Cremona comes to mind as a further example of this kind, although history also plays a big role there, too.

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A study of this question would make a great article for Strad Mag, if it hasn't already been done.

Mirecourt, Mittenwald, and Markneukirchen are all less than 8,000 population. Yet, according to the following blurb, Mirecourt, for one, had 43 makers as early as 1635!

Here's a thought - in times when transportation was problematic, concentration of trades had much to do with convergence of trade routes, often dependent on river transport.

Is there any evidence of a common link that M, M and M (and others) served as convergence centres for other trades that might have seeded the luthier concentration?

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If you start with the base line of six (or more?) in the W H Lee shop, and at least three in Beckers', then add all of the people who are ex-WHL (there were 20! makers there when I was) still working in town, and then add all the washouts, dropouts, and grads of the Chicago school who stick around, you might have a pretty big total for Chicago.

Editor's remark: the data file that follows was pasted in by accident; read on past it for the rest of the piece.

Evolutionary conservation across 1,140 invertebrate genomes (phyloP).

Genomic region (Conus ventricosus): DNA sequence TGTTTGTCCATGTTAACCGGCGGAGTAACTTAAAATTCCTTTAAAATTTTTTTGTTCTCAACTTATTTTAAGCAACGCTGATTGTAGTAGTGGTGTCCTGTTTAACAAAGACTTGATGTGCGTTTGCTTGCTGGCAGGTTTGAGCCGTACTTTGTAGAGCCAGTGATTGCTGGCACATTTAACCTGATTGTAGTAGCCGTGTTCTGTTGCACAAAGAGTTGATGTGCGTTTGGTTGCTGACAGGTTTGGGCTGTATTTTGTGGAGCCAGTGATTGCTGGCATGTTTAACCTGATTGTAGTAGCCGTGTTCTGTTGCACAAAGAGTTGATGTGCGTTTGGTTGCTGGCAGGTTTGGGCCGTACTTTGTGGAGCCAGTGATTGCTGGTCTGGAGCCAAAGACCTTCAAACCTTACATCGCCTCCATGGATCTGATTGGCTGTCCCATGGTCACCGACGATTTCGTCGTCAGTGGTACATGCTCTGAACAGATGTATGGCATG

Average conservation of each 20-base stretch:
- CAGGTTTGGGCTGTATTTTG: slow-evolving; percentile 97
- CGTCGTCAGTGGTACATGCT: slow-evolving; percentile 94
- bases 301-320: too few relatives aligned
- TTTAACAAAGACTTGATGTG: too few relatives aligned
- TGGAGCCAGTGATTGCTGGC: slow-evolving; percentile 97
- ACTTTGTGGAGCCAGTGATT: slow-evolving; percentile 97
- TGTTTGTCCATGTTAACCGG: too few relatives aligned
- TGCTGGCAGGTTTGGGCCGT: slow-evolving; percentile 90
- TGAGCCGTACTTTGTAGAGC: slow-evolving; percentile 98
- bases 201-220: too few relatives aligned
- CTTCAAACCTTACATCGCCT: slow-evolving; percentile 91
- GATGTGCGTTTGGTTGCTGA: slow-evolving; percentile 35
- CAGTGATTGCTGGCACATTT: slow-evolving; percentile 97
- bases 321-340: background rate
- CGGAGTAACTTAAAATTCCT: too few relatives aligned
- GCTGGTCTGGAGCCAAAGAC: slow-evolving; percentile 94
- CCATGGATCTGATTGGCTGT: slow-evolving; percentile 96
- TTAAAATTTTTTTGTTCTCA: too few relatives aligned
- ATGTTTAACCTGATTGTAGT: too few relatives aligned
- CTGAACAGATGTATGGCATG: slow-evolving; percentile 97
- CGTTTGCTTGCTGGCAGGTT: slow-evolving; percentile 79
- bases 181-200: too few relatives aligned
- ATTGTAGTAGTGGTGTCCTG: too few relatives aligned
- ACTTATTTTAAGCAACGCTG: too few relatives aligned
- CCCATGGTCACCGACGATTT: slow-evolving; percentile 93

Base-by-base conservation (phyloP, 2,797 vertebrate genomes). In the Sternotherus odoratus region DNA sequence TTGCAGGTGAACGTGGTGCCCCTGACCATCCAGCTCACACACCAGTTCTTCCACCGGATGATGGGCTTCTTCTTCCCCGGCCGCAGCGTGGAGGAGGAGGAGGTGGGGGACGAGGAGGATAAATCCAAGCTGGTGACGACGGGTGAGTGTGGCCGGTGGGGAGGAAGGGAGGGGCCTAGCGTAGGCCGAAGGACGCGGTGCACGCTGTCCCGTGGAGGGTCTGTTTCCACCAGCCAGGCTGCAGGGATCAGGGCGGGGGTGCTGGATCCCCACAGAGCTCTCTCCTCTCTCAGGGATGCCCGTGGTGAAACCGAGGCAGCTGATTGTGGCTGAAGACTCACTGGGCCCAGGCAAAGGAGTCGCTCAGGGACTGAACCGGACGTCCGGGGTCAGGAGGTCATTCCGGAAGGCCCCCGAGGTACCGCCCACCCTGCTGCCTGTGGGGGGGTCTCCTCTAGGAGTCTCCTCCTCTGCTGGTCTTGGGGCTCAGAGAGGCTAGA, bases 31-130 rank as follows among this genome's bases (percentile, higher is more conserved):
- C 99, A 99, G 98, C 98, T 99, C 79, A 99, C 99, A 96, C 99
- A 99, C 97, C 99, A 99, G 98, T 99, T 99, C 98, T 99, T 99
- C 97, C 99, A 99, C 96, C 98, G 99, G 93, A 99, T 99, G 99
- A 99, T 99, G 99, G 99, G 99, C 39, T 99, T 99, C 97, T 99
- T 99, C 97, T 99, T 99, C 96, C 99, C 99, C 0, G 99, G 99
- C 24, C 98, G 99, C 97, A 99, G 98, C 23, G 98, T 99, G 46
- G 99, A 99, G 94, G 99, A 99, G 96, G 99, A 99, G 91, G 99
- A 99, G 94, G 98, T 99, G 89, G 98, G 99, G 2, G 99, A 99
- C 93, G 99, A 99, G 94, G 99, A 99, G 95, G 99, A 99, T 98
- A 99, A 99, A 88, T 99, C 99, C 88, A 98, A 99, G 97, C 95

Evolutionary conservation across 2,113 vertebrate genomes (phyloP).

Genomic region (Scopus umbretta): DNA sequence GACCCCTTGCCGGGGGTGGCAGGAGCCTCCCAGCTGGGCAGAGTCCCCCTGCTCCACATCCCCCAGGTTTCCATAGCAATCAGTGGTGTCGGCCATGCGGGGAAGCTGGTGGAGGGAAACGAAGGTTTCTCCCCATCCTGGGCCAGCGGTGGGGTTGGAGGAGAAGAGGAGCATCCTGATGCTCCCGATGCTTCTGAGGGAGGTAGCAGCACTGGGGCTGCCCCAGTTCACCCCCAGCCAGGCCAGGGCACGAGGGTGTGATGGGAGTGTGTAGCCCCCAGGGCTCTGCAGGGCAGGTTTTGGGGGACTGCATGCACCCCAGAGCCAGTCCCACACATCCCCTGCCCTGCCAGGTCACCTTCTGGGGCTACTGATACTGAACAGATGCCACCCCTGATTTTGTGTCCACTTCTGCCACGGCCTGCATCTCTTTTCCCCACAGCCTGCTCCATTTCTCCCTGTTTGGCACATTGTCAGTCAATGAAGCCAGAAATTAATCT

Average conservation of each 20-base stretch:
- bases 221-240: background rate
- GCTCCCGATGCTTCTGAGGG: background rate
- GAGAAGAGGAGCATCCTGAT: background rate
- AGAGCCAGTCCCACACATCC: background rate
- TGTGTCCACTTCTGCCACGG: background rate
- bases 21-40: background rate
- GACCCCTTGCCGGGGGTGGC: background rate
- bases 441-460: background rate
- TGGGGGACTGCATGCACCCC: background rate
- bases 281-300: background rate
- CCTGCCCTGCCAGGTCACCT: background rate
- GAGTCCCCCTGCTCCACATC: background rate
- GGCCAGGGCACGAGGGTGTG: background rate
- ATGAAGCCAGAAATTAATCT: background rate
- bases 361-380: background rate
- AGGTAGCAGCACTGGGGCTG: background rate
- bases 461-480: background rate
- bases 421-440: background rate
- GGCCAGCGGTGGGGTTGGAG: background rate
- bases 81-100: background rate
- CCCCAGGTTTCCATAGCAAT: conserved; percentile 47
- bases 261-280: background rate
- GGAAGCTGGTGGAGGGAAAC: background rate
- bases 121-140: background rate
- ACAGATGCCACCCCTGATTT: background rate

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I've not read any threads on this forum dealing with the history of how instrument making "centres" come to be.

In my own Province of Ontario for instance, we have an important maker hub in Sault Ste Marie, which is on the Michigan border, but otherwise a relatively small place, in demographic terms. Lots of makers in Montreal, which makes sense as it is a large city, but surprisingly little to see in Toronto, the Country's biggest city.

Unlike other custormer seeking activities, violin makers seem to bunch up in sometimes counter intuitive places.

Any comments?

E